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An Athens County Board of Elections ballot drop box outside its office on Court Street in Athens, Ohio.

Outdoor ballot boxes to help voters comfortably vote absentee this election

The Athens County Board of Elections now has two ballot boxes located outside its building that voters can use to return their absentee ballots in for the upcoming election.

One outdoor ballot box was required by the Secretary of State for all 88 counties in Ohio during the primaries, and is still required during the presidential election.

The Board of Elections has had a ballot box by its back entrance for several years, Debbie Quivey, director of Athens County Board of Elections, said. The one in the front was allowed because there are two entrances. 

“We have two entrances — one at the front and one at the back — so we were allowed to have two,” Quivey said. “We wouldn’t be allowed to have one here and have one at Walmart or somewhere like that, and that’s what the difference is on those.”

Quivey believes that voter turnout will increase as a result of the ballot boxes. The number of absentee ballots has doubled since last election.

Comparing absentee ballots between this presidential election and the last presidential election, there has been a significant increase in absentee ballots requested. During the 2016 presidential election, between 4,200 and 4,500 ballots were requested. This year, there have already been about 8,400 ballots requested, Quivey said.

Maxeen Ramlo, a junior studying chemical engineering and student recruiter for Bobcats Power the Polls, also believes the ballot boxes will help improve voter turnout. She said the boxes are very visible on Court Street because of their decorations and bright colors.

“It’s also great for college students because for early voting, the times are pretty restricted, and for the ballot box, you can go and drop off your ballot whenever you can,” Ramlo said. “That’s really helpful, especially with classes and organizations. I know all of our schedules are busy, so having that 24/7 access to drop off a ballot is really helpful.”

In order to vote through the ballot boxes, voters must request an absentee ballot. An absentee ballot can be found on the Athens County Board of Elections website for printing.

If the voter does not want to go into the Board of Elections and does not have access to print the application, they can call the Board of Elections and request to have it mailed to their address. A voter can also mail a letter to the Board of Elections requesting an absentee ballot. There is a list of requirements that must be included in the letter, which can be found on the Board of Elections’ website.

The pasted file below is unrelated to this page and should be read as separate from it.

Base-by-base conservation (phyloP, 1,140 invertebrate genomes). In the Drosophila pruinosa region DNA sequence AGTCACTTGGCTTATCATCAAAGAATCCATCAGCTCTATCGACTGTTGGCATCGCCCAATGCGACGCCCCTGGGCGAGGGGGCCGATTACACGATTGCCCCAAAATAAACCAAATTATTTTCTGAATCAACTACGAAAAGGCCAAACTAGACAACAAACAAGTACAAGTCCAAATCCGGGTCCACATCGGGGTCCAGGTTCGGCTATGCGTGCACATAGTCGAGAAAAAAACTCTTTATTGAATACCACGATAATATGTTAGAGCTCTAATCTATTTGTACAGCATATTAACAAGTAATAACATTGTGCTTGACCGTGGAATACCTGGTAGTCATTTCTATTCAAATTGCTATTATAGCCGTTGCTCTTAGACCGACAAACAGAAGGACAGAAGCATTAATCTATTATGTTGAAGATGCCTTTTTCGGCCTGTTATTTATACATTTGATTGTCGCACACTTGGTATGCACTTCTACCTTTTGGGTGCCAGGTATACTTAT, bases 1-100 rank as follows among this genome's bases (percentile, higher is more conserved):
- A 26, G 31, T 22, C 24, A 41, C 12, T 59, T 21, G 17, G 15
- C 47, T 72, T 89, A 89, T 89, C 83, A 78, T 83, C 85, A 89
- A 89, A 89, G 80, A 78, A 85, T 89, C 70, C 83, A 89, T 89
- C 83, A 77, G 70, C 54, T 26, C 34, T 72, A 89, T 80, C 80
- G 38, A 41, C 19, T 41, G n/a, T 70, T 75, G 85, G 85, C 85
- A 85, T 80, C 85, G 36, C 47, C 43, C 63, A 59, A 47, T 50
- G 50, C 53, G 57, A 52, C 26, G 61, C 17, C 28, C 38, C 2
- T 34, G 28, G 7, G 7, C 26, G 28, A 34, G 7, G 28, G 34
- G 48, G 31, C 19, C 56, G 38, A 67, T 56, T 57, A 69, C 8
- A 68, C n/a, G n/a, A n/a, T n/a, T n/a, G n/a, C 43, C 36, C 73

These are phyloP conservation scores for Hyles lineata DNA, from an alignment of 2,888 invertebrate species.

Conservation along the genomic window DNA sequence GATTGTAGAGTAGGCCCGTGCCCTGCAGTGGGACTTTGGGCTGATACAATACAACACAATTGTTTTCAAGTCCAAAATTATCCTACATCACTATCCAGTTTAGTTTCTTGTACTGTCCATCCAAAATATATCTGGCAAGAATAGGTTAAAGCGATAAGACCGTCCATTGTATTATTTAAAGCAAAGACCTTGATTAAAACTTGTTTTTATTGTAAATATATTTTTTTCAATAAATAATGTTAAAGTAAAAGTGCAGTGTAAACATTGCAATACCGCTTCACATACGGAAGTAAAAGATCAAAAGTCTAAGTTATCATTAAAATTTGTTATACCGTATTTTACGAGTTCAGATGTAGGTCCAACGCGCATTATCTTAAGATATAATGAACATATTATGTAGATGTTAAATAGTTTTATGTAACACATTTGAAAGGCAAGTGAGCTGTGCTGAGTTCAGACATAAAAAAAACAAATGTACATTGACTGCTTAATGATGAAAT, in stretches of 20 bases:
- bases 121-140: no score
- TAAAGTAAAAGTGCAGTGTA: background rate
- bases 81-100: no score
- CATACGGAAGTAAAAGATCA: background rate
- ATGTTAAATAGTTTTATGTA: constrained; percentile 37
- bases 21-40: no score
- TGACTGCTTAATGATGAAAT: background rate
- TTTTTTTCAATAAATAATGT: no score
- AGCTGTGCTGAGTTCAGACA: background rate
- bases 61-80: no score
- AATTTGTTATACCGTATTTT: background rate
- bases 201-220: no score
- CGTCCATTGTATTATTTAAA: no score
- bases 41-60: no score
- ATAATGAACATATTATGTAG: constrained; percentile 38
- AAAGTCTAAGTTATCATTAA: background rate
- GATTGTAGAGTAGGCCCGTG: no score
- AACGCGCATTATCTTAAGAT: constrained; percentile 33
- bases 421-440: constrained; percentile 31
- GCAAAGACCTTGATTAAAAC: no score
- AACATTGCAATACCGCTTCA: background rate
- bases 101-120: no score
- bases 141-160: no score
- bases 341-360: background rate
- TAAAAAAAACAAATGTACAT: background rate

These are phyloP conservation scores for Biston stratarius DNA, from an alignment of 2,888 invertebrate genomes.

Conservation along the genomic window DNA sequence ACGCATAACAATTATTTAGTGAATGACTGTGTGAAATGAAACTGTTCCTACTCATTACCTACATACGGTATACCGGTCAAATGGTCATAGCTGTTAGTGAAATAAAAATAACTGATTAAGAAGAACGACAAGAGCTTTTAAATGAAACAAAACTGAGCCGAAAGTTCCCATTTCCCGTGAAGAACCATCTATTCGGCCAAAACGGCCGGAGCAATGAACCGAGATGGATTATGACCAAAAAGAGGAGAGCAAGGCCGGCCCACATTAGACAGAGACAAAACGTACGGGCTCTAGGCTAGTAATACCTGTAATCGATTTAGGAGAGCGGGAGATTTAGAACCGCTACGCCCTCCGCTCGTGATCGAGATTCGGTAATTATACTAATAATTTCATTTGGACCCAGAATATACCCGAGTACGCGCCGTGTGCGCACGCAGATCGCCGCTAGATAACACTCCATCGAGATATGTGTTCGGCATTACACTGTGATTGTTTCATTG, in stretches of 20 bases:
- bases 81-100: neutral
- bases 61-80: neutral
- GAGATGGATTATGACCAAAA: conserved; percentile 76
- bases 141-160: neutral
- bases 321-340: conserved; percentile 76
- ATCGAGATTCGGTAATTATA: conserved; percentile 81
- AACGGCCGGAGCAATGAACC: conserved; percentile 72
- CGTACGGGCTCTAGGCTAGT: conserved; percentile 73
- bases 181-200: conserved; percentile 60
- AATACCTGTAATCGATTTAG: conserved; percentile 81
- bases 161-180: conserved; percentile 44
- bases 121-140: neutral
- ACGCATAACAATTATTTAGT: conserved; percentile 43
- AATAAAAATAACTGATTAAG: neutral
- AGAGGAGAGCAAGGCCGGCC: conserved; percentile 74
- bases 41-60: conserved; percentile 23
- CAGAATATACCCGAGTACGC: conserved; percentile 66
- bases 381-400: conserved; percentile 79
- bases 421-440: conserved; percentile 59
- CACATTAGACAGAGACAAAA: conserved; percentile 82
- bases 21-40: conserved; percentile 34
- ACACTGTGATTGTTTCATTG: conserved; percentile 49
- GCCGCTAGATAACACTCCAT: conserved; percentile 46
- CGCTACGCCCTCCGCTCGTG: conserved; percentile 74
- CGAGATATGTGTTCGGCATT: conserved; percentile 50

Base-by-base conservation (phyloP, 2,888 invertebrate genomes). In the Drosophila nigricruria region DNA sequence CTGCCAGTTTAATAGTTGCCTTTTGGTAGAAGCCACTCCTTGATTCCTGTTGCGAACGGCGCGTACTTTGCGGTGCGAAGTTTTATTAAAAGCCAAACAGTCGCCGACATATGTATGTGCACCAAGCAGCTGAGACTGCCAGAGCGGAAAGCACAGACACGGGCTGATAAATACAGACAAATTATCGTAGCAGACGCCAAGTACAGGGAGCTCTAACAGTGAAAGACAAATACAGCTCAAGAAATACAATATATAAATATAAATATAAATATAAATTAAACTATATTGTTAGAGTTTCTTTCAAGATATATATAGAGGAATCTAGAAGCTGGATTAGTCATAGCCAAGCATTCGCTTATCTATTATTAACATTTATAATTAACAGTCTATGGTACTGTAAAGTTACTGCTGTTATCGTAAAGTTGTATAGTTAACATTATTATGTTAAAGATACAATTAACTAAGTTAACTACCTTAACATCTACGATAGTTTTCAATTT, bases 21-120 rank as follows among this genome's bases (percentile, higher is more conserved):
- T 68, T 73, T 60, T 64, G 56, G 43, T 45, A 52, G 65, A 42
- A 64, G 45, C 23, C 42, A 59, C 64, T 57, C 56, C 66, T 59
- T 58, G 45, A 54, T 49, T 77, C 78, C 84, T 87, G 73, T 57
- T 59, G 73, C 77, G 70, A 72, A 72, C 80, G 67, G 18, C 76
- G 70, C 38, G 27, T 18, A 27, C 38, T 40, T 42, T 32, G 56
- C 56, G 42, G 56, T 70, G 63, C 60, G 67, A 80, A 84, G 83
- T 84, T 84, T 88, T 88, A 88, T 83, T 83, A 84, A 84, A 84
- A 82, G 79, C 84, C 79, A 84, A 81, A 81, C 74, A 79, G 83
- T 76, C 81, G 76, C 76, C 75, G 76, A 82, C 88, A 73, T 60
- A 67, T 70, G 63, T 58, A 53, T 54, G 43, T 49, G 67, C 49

The absentee ballot form needs to have the original signature of the voter and be sent back to the Board of Elections, Quivey said. The ballot cannot be faxed, due to it needing the voter’s original signature.

Absentee ballots will be sent out from the Board of Elections starting Oct. 6. Once the voter receives their ballot, they can fill it out and return it to the Board of Elections using the new outdoor ballot boxes. Otherwise, voters can turn the ballot in at the Board of Elections counter.

In order to not have an absentee ballot become disqualified, the voter needs to fill out the ballot using the instructions online. The steps are numbered, tell what needs to be filled out and when the ballot needs to be returned to the Board of Elections.

All ballots need to be at the Board of Elections by 7:30 p.m. on election night to be counted. Any voter sending their ballot by mail needs to have it postmarked the day before the election, which is Nov. 2.

The location of the two ballot boxes is toward the bottom of the Board of Elections’ website, which also has directions to get to the boxes. Voters do not have to get out of their car to turn in their ballots to the drop box, making them COVID-19 friendly.

“I’d just like to encourage everybody to vote,” Quivey said. “Voting this way, there’s been a lot of questions, a lot of controversy. This is a safe way to vote absentee. Voting is not different than it’s ever been.”

@bekahbostick

rb442218@ohio.edu

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